Conservative groups have denounced the recent decision requiring that all U.S. military bases worldwide carry the controversial contraceptive pill, Plan B.
"In the last year we have witnessed the Obama Administration move from the status quo of abortion as legal and available in health care plans to aggressively promoting U.S. government funded abortions," noted Jeanne Monahan, director of Family Research Council's Center for Human Dignity.
Though Plan B has been available at some military hospitals, the new Department of Defense policy makes it a requirement for military hospitals and health clinics to stock the "morning-after" pill.
The decision was based on a recommendation by the Pentagon's Pharmacy and Therapeutics Committee.
Pro-choice advocates have hailed the new policy, saying it provides women in uniform with "basic health care," as Nancy Keenan of NARAL Pro-Choice America stated.
But pro-life groups are opposed, arguing that Plan B can prevent implantation and is thus tantamount to abortion.
"We can all agree that there is a huge difference between preventing and destroying human life. And women in uniform deserve to know the truth about their medications," Monahan commented Friday.
And with military health facilities now being required to carry the pill, Monahan contends the policy would be a violation of the conscience rights of military personnel who have moral objections to providing it.
It would further violate the conscience rights of American taxpayers who support military operations, the FRC director argues.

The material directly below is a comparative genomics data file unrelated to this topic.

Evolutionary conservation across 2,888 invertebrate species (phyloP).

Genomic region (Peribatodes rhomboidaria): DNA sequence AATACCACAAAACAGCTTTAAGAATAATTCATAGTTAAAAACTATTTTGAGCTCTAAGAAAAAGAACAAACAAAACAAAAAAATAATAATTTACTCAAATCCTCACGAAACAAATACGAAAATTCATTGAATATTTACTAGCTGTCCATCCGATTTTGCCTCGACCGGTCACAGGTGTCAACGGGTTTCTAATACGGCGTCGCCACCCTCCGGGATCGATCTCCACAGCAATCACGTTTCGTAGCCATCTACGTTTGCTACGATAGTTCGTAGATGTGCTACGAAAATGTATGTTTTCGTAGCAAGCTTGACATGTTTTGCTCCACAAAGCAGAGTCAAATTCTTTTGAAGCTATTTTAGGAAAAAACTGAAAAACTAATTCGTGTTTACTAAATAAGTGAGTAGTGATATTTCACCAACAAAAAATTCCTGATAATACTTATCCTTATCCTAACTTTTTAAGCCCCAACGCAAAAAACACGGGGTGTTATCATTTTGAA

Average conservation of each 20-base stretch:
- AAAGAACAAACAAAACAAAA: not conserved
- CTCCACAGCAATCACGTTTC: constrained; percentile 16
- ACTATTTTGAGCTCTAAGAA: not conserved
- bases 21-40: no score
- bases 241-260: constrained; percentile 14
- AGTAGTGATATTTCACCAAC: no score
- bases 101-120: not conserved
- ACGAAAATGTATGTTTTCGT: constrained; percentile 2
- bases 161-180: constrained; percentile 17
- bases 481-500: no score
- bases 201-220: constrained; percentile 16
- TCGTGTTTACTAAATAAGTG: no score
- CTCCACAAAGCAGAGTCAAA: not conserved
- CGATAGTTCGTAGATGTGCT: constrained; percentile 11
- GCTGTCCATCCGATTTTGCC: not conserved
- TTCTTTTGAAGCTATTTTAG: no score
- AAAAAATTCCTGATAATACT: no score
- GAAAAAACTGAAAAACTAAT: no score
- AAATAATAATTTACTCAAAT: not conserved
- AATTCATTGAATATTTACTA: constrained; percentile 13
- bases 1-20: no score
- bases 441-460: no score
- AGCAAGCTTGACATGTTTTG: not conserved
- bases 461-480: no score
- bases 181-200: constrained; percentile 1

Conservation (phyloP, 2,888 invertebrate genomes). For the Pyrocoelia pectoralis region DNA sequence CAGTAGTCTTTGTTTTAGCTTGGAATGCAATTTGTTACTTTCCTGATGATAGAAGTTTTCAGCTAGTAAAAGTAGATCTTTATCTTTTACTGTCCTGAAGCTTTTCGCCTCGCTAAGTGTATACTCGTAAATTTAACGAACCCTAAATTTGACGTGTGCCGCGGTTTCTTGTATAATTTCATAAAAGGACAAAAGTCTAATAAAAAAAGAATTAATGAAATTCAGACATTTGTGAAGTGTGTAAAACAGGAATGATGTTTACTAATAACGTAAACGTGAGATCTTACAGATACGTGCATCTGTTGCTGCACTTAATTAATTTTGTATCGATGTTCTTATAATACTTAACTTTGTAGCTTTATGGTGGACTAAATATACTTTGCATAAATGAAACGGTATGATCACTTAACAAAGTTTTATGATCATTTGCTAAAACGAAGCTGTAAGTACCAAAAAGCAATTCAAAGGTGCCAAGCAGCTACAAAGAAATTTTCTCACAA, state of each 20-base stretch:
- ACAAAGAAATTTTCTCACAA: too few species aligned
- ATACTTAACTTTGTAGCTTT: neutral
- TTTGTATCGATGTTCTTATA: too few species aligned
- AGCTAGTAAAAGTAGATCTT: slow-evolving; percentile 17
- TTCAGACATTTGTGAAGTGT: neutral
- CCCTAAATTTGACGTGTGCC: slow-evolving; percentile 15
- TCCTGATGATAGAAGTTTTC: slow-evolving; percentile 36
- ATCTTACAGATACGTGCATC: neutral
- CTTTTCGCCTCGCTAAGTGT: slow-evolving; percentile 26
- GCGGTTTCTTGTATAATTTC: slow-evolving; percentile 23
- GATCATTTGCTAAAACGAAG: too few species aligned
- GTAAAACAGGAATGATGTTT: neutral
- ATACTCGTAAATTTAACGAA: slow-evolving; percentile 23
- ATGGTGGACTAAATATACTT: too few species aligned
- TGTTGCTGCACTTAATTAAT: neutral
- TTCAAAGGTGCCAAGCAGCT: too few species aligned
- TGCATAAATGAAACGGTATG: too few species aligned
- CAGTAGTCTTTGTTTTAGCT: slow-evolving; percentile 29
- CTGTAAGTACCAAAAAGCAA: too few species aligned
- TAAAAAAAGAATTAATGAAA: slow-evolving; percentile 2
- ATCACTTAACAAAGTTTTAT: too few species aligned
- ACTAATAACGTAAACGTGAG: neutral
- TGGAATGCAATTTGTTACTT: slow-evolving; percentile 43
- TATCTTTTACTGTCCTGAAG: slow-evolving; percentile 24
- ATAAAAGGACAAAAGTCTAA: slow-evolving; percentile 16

The decision is the latest during the Obama administration to reverse pro-life policies implemented by George W. Bush's administration. In the first few months of taking office last year, President Obama signed a repeal of the Mexico City Policy, which prevented taxpayer dollars from going toward international organizations involved in performing or promoting abortions abroad, as well as a reversal of a ban on federal funding of embryonic stem cell research. His administration has also proposed rescinding the "conscience" rule, which upholds the rights of doctors and nurses to refuse a medical service on religious or moral grounds.
Pentagon spokesman Col. David Lapan clarified to CNN, however, that the latest decision regarding Plan B was not prompted by any direction from the Obama administration or the secretary of defense. It was a clinical decision, Lapan said.
Nevertheless, conservative Washingtonian Wendy Wright of Concerned Women for America said the military should be focusing on "discipline and proper behavior – because lives depend on it – not promoting risky behavior," as reported by LifeSiteNews.com.